If you’re facing a theft charge in Ohio, understanding the evidence the prosecution will use to determine your specific charge is important. Additionally, you’ll face different consequences depending on whether or not you’re being charged with felony versus petty theft.
The difference between petty and felony theft in Ohio may not seem like much on paper, but their consequences can substantially differ. Individuals with high-degree felony theft charges are more likely to pay harsh fines, submit to probation, or spend more time in jail.
When an individual takes the services or property of another without authorization or intends to deprive an owner of goods compensation, it’s called theft. Theft can occur in various ways, such as taking property without the owner’s consent, utilizing property without the owner’s permission, or deceiving, intimidating, or threatening the owner.
Ohio laws classify theft depending on the value of the stolen items or services. This can be an excellent way to determine whether the offense will be treated as a felony or misdemeanor.
Penalties for Petty Theft
Petty theft refers to a first-degree misdemeanor. It is where the stolen property’s value is less than $1,000. If convicted, you may have to serve a jail term of up to 180 days or a fine of up to $1,000.
Penalties for Felony Theft
Theft may be a felony if the stolen property’s value exceeds $1,000. Depending on the stolen property’s value, there are five levels of felony offense classification. The fifth-degree felony theft is not very serious, and it happens when:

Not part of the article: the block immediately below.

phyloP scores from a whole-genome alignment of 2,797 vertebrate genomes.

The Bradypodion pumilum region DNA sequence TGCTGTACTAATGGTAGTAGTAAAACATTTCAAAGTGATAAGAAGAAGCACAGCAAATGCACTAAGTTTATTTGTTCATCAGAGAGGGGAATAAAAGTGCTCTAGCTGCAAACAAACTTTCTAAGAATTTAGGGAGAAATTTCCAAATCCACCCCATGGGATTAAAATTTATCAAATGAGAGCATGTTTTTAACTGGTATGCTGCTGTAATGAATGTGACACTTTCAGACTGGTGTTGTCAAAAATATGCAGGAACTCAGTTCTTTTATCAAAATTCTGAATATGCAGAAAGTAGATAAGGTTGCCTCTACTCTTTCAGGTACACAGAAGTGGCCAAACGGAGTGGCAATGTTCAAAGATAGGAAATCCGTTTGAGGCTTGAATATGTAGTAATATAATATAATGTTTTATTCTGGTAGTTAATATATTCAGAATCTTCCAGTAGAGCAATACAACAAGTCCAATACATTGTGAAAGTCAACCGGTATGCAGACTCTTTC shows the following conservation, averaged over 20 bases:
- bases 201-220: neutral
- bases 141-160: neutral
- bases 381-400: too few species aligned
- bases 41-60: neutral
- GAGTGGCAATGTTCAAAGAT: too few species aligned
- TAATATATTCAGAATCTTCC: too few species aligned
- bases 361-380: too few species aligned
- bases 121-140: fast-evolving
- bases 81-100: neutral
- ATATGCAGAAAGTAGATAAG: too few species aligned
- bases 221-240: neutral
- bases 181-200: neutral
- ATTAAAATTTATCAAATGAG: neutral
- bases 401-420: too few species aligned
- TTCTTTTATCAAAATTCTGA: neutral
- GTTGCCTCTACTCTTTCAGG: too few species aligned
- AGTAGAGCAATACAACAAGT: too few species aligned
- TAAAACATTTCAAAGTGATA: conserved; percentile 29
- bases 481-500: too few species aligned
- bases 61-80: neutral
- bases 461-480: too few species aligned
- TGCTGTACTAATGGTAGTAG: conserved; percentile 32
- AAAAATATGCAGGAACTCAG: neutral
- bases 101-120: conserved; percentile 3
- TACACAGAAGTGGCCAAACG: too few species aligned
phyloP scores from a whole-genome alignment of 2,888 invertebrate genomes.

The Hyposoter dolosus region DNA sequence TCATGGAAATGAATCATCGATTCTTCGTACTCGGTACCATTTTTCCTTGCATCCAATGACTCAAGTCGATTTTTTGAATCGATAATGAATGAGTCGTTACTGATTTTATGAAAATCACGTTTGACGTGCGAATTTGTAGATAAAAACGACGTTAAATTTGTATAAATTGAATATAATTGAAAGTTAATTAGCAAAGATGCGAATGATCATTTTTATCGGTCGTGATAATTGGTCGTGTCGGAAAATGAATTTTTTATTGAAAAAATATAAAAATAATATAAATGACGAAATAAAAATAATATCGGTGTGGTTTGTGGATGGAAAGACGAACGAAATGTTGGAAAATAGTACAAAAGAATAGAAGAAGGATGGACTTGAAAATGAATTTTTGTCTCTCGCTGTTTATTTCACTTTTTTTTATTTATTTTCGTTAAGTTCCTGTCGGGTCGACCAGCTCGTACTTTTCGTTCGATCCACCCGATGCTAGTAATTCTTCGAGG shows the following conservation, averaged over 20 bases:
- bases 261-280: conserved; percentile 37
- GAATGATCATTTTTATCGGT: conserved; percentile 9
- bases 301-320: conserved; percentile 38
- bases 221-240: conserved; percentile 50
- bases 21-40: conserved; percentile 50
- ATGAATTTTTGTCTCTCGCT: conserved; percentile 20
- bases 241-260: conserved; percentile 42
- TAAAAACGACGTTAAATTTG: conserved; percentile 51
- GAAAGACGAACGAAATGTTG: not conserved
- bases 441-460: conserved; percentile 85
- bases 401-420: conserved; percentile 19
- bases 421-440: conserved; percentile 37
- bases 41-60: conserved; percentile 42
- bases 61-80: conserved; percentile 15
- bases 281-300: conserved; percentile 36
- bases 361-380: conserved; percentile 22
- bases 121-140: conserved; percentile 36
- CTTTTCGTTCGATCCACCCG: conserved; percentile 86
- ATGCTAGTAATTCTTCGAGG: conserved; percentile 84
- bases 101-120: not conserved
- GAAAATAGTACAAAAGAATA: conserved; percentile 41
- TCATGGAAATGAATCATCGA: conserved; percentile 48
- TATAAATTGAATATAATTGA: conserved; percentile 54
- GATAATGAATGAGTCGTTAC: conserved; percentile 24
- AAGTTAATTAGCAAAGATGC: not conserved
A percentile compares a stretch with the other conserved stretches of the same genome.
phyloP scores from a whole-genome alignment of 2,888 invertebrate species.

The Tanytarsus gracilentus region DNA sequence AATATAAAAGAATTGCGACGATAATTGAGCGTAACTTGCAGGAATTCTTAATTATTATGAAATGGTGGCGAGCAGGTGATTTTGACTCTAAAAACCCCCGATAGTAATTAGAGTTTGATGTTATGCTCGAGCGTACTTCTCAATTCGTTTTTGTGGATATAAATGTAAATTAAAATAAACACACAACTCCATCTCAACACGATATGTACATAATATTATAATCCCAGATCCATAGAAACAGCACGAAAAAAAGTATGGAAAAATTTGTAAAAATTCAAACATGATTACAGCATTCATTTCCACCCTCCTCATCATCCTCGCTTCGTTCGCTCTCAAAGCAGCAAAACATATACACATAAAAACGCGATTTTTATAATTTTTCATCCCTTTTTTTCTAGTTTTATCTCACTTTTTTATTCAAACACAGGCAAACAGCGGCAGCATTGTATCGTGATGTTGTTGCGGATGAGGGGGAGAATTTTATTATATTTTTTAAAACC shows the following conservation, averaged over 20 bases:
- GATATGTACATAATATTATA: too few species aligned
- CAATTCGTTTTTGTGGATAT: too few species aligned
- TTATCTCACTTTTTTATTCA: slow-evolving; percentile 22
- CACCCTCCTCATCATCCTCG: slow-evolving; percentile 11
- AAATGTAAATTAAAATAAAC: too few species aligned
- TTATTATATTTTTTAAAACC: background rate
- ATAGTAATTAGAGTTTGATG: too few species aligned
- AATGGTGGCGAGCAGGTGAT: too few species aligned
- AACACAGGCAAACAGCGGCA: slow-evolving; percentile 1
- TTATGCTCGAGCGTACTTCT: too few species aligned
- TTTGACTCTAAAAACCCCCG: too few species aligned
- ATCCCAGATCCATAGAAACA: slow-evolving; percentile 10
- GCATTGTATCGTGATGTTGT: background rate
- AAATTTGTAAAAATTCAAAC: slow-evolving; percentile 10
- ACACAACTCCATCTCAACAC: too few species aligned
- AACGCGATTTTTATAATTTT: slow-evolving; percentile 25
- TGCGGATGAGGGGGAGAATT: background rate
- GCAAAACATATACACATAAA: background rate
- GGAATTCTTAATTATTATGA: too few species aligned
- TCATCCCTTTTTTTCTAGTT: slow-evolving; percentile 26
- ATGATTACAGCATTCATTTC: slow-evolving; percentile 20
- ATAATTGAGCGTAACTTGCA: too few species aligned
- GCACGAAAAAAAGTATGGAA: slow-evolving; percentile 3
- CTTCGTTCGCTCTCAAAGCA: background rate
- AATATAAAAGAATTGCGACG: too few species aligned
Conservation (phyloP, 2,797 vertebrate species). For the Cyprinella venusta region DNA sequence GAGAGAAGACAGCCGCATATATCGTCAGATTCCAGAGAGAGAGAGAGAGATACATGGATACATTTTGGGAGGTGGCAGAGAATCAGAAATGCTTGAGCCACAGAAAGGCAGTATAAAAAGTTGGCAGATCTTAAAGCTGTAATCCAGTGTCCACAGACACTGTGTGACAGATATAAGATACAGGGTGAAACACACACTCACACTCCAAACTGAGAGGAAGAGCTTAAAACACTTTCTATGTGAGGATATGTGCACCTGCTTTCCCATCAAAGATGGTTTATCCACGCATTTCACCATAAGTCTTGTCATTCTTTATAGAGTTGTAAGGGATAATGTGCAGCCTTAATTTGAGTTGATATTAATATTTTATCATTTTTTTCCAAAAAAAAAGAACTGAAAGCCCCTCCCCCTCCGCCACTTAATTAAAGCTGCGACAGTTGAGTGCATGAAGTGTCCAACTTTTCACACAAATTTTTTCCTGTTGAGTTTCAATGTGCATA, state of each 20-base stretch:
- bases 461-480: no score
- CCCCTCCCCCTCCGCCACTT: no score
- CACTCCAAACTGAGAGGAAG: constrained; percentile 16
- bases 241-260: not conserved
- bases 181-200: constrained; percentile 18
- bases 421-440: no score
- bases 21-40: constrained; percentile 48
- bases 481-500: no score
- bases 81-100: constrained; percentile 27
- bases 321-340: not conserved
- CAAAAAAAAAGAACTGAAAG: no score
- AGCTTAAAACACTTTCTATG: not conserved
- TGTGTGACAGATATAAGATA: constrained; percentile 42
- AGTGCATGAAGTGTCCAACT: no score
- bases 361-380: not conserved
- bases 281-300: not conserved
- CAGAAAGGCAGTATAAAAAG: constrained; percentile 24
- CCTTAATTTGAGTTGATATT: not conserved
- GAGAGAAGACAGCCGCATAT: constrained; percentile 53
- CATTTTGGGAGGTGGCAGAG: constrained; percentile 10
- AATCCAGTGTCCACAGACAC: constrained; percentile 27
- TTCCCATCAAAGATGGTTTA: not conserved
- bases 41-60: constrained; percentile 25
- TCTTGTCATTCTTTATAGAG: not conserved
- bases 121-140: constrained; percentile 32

- The stolen item or service’s value is between $1,000 and $7,500
- The stolen item is a negotiable instrument, such as a credit card
- The stolen item is a vehicle title form, vehicle license plate, or a temporary placard.
Fifth-degree felony theft offenders may serve up to 12 months in jail and pay a maximum fine of $2,500.
What is Grand Theft?
If the value of the stolen goods or services is between $7,500 and $150,000, it’s considered grand theft. You can also be charged with grand theft if you’re accused of illegally obtaining a dangerous drug or a motor vehicle. A fourth-degree felony is punishable by a jail term of up to 18 months and a maximum fine of $5,000.
What is Aggravated Theft?
Aggravated theft in Ohio includes 1st, 2nd, or 3rd-level felony theft offenses. Aggravated theft occurs when someone illegally obtains anhydrous ammonia or firearms, or the value of the stolen item or service is $150,000-$750,000. If convicted, you could face up to eleven years in prison or pay a maximum fine of $20,000.
Contact a Cincinnati Theft Defense Lawyer Today
Theft charges in Ohio are serious. For this reason, you shouldn’t risk facing trial without a Cincinnati defense lawyer. Whether you have been charged with a felony or misdemeanor, you will need the help of a skilled theft defense lawyer.